urban rooftop garden

Roof gardens shown to counter urban heat island effects

Image credit: Dreamstime

Rooftop gardens and greenery can help to alleviate severe heat in cities, climate scientists have said.

Heat is often intensified or amplified in cities, a phenomenon known as the urban heat island effect. Asphalt, concrete and similar materials absorb and retain significantly more heat than vegetation, so temperatures in urban areas are often 5°C hotter than surrounding suburbs or rural regions.

In neighbourhoods with fewer trees and green spaces, this heat often disproportionately affects older adults, low-income communities and some communities of colour.

A team at Nasa’s Goddard Institute for Space Studies (GISS) have used freely available satellite data to measure the effectiveness of architectural changes designed to reduce urban heat. These include replacing black tar and other dark-coloured roofing materials with bright, Sun-reflecting surfaces or “green roofs” full of plant cover.

Green roofs are designed to harness the cooling power of plants to lower the temperature in city spaces. The greenery may be extensive (shallow soil, low-maintenance plants) or intensive (deeper soil, more diverse plants and trees).

The team studied three sites in Chicago to see how green roofs affected surface temperatures around those buildings and whether there was a difference between those sites and others nearby without green roofs.

Two of three green roofs in the study reduced temperatures, but results indicated that effectiveness may depend on location and plant diversity, among other factors.

“As cities grow and develop, they need to make good decisions about their infrastructure, because these decisions often last for 30 or 50 years or longer,” said Christian Braneon, a GISS climate scientist.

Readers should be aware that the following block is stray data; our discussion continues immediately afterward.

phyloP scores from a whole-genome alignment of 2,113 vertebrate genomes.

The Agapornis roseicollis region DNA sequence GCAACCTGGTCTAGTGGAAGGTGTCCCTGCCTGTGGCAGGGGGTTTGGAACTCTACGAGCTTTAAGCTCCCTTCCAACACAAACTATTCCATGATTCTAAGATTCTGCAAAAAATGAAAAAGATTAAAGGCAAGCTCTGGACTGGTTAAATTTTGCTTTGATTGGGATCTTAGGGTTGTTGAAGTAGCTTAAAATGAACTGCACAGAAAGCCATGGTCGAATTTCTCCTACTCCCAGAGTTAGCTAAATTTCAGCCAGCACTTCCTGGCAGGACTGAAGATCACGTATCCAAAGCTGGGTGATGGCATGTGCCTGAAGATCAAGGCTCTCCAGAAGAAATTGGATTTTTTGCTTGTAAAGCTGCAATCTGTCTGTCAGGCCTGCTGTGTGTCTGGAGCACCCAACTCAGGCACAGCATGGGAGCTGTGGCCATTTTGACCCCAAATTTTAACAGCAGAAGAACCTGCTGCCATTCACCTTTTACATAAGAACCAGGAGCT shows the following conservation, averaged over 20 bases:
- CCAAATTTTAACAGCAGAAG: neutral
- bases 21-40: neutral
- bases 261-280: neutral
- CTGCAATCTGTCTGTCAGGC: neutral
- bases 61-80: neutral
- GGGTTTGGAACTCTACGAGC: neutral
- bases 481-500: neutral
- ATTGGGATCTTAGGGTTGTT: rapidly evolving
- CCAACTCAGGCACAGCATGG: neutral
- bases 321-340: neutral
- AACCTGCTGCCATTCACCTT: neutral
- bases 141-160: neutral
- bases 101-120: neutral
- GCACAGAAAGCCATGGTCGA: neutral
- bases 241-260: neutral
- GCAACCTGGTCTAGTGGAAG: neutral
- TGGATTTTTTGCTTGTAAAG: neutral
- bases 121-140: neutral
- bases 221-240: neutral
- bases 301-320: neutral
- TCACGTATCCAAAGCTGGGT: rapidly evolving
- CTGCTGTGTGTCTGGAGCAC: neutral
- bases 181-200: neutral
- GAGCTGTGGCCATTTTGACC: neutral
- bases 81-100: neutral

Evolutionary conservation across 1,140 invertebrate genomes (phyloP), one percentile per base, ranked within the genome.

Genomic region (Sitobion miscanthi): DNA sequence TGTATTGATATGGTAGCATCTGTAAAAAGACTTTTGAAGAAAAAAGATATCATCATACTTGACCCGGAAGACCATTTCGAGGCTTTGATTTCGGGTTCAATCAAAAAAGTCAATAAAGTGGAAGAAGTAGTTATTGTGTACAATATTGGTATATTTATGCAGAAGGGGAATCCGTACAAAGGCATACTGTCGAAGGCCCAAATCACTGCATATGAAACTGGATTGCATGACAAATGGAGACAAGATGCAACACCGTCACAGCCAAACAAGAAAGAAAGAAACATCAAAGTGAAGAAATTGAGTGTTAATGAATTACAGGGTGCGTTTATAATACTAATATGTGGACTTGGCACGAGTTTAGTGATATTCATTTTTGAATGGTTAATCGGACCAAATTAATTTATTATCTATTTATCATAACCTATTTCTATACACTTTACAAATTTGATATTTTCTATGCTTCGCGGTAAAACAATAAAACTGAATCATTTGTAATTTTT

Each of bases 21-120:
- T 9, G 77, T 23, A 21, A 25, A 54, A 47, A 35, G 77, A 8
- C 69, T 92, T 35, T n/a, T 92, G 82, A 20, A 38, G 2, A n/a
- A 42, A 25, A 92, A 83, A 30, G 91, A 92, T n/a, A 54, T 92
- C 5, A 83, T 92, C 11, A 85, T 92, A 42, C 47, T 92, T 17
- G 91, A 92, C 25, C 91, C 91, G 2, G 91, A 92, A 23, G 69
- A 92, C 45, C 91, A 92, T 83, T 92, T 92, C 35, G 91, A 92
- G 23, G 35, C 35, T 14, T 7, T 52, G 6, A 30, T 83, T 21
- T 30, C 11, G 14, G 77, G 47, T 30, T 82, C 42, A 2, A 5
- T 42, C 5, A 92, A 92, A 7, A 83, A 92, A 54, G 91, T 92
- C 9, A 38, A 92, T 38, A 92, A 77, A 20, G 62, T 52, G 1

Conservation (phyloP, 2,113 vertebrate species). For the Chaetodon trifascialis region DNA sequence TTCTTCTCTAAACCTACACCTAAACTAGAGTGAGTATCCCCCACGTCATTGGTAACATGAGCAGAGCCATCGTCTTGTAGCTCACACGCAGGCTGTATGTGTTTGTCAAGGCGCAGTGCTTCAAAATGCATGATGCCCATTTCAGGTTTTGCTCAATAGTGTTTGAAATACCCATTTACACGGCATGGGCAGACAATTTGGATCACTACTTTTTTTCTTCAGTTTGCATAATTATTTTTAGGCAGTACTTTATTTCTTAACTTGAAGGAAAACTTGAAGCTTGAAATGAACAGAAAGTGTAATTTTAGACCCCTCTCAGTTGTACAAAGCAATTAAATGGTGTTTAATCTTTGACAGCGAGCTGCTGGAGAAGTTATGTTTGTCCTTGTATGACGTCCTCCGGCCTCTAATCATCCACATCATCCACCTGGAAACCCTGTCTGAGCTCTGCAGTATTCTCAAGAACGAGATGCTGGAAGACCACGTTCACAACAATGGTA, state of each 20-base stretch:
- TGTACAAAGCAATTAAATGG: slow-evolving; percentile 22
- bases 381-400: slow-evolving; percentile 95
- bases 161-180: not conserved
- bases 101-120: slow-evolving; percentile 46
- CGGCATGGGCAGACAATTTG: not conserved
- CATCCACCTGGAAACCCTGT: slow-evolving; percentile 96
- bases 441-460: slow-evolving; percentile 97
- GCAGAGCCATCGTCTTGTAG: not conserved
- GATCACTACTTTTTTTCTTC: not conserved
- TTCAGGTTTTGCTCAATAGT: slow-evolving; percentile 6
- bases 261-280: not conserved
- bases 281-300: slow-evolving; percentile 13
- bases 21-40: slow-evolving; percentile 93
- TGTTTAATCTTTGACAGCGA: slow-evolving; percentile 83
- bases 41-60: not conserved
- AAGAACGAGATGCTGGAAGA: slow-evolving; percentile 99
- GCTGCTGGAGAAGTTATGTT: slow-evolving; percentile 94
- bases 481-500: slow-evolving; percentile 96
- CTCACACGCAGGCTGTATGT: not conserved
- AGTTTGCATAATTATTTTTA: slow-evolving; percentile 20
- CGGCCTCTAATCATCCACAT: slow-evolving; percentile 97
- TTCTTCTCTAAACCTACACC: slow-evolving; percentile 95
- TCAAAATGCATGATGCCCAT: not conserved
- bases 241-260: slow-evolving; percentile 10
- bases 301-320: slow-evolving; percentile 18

“In the context of more frequent heat waves and more extreme heat, it’s important to understand how these urban design interventions can be effective.”

Using imagery captured by the Landsat 5 satellite between 1990 and 2011, the researchers compared changes in land surface temperatures and vegetation abundance at the study sites, as well as nearby control sites without green roofs.

Results from the three sites were mixed. Millennium Park, which has an intensive mix of plants and is located near Lake Michigan, showed significantly lower average temperatures after its green roof was installed in 2004. It was the only site where the roof fully mitigated climate warming over the study period.

City Hall, also an intensive site, had a green roof installed in 2002. Its temperatures after green roof installation were lower than those at the control site, but they were rising toward the end of the study period.

The Walmart site told a different story. While the green roofs at Millennium Park and City Hall were added onto existing buildings, the supermarket was newly built during the study period. Even though the Walmart installed an extensive green roof, the conversion of the land from a vacant, grassy lot to a store meant the vegetation index for the landscape decreased.

The team also found that the benefits of green roofs depend on a variety of factors, from geographic region and plant diversity to rooftop structure and the cooling efficiency of the building itself.

Studies with larger sample sizes are needed to tease apart these details, but this study represents a promising start. With urban heat island effects expected to intensify as Earth’s climate warms, it will become more important to understand these variables.

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